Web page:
From a constitutional standpoint, the decision by Judge Rothstein is more significant than the Oregon initiative because her reasoning calls into question statutes against assisted suicide that are currently in effect in most American states and are part of traditional Anglo-American law. Her ruling goes far beyond the Oregon initiative (now the Death With Dignity Act), which created a narrow statutory exception in the law against assisted suicide. It establishes a broad, new constitutional right that will restrict legislative efforts to address this controversial social issue. The decision was unprecedented; no prior court had limited a state's authority to outlaw assisted suicide. And it is unfortunate: By failing to properly balance the relevant issues at stake, the decision in Compassion in Dying threatens to make a mockery of its name by increasing the vulnerability of elderly and infirm patients without demonstrably aiding those who might independently choose death. Relying heavily on this point and raising several other serious concerns, the Ninth Circuit federal court of appeals reversed Judge Rothstein's holding in a split decision issued after this Article was written and initially edited.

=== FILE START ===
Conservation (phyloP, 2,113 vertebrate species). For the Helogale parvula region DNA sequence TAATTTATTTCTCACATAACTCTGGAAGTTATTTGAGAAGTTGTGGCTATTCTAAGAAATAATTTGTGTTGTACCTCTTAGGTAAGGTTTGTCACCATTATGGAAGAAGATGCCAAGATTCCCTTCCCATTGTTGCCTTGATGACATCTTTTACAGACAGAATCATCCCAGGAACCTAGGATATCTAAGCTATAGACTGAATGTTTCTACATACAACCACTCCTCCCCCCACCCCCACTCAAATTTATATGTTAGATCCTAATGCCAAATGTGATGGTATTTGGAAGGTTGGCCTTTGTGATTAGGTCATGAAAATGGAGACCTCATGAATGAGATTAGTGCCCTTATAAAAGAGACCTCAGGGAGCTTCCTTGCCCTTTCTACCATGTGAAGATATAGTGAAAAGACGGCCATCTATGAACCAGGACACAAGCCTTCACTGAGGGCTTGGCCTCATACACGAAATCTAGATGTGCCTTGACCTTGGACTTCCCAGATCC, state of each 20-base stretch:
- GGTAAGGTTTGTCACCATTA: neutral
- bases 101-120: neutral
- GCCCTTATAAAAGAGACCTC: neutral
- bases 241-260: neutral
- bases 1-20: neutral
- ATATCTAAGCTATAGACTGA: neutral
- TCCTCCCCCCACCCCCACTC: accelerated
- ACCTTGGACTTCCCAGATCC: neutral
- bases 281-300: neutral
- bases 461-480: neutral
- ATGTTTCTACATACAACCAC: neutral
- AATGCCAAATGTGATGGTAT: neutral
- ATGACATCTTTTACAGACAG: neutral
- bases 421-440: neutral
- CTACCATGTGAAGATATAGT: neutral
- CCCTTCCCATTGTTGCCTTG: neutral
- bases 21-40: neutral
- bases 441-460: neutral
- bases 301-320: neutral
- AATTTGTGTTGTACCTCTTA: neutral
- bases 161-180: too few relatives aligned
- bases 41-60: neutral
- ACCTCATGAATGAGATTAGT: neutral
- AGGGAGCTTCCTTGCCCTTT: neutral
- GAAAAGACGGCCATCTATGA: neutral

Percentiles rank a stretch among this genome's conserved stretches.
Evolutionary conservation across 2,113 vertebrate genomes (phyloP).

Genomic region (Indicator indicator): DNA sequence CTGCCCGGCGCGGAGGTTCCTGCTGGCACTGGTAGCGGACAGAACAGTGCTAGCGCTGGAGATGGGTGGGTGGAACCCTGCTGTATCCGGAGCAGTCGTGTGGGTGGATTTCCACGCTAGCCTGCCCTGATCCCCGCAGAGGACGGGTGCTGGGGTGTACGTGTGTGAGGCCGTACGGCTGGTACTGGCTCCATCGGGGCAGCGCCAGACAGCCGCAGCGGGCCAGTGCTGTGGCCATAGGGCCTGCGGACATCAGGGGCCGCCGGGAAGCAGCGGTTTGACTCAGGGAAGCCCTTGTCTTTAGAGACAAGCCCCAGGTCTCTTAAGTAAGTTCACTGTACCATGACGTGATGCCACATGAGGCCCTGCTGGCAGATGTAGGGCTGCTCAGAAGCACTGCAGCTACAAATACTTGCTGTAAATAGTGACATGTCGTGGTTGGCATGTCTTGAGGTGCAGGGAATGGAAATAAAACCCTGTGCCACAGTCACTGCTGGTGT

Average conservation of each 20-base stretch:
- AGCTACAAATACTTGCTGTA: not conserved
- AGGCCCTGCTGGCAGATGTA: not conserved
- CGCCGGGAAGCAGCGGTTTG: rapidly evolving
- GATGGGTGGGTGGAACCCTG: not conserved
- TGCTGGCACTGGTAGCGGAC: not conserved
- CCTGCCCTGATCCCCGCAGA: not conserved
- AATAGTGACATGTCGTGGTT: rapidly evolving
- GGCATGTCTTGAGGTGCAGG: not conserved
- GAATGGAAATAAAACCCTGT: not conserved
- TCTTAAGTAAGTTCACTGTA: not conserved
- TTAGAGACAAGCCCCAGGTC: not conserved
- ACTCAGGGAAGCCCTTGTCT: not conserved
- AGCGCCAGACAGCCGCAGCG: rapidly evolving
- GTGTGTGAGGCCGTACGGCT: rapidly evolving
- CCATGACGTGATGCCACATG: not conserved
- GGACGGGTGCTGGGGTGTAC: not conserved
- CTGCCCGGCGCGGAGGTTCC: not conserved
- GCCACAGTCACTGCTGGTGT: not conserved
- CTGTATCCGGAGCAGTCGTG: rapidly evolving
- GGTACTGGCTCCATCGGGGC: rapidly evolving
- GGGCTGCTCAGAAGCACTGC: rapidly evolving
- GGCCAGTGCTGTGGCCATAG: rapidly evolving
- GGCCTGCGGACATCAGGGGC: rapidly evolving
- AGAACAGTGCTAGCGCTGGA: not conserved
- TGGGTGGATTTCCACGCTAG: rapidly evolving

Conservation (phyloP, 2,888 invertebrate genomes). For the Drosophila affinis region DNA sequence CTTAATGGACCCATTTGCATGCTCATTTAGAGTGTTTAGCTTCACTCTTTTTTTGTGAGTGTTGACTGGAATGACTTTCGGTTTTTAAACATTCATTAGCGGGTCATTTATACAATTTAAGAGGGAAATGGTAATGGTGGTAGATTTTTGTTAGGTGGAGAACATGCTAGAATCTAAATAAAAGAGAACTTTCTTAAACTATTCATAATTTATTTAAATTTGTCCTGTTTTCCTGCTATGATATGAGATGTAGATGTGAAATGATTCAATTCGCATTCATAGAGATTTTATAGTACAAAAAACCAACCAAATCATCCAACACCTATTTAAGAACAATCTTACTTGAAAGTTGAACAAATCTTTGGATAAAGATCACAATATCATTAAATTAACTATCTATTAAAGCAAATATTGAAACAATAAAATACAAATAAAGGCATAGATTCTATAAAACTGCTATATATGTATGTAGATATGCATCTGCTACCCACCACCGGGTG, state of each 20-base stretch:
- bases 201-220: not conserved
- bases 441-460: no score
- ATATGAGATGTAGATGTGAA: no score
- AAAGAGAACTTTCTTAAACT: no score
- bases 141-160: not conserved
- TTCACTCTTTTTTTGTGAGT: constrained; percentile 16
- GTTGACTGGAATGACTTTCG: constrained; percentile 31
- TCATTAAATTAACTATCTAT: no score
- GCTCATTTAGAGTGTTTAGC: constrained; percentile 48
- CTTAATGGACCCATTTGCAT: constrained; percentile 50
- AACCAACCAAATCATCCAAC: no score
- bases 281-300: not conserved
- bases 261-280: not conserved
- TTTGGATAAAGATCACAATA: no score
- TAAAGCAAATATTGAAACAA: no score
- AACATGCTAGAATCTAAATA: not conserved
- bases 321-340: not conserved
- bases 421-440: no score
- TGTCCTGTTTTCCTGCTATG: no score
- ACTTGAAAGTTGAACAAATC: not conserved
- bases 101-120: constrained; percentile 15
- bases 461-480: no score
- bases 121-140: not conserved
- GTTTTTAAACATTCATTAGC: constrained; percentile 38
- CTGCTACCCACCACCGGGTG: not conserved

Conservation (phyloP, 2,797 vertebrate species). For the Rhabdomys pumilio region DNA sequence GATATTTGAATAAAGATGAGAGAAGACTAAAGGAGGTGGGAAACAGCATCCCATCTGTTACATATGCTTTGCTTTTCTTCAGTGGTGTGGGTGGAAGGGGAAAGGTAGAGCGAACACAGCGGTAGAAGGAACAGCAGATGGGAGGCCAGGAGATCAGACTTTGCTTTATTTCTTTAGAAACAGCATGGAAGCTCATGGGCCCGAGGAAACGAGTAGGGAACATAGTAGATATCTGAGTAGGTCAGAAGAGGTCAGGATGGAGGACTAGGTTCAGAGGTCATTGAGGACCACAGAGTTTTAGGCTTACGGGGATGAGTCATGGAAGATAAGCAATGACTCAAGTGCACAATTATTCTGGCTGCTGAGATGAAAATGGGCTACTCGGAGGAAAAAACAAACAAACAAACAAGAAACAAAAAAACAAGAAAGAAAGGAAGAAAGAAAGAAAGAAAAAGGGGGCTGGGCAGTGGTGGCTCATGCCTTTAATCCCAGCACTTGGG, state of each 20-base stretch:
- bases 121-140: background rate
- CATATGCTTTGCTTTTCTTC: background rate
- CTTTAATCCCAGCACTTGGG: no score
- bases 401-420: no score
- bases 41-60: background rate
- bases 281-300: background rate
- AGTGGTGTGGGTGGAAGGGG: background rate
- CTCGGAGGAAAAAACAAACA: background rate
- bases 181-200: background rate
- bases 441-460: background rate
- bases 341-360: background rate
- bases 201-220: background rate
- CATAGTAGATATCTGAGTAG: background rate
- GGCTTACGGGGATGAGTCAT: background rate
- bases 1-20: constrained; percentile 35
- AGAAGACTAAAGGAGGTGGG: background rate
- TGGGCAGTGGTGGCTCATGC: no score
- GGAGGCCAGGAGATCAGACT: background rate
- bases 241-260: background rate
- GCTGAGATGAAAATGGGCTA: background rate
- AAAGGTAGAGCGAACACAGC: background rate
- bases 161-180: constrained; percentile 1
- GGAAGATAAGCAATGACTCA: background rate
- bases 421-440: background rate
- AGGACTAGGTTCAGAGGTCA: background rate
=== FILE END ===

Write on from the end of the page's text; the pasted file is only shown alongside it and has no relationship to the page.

Edward J. Larson, Seeking Compassion in Dying: The Washington State Law Against Assisted Suicide, 18 SEATTLE U. L. REV. 509 (1995).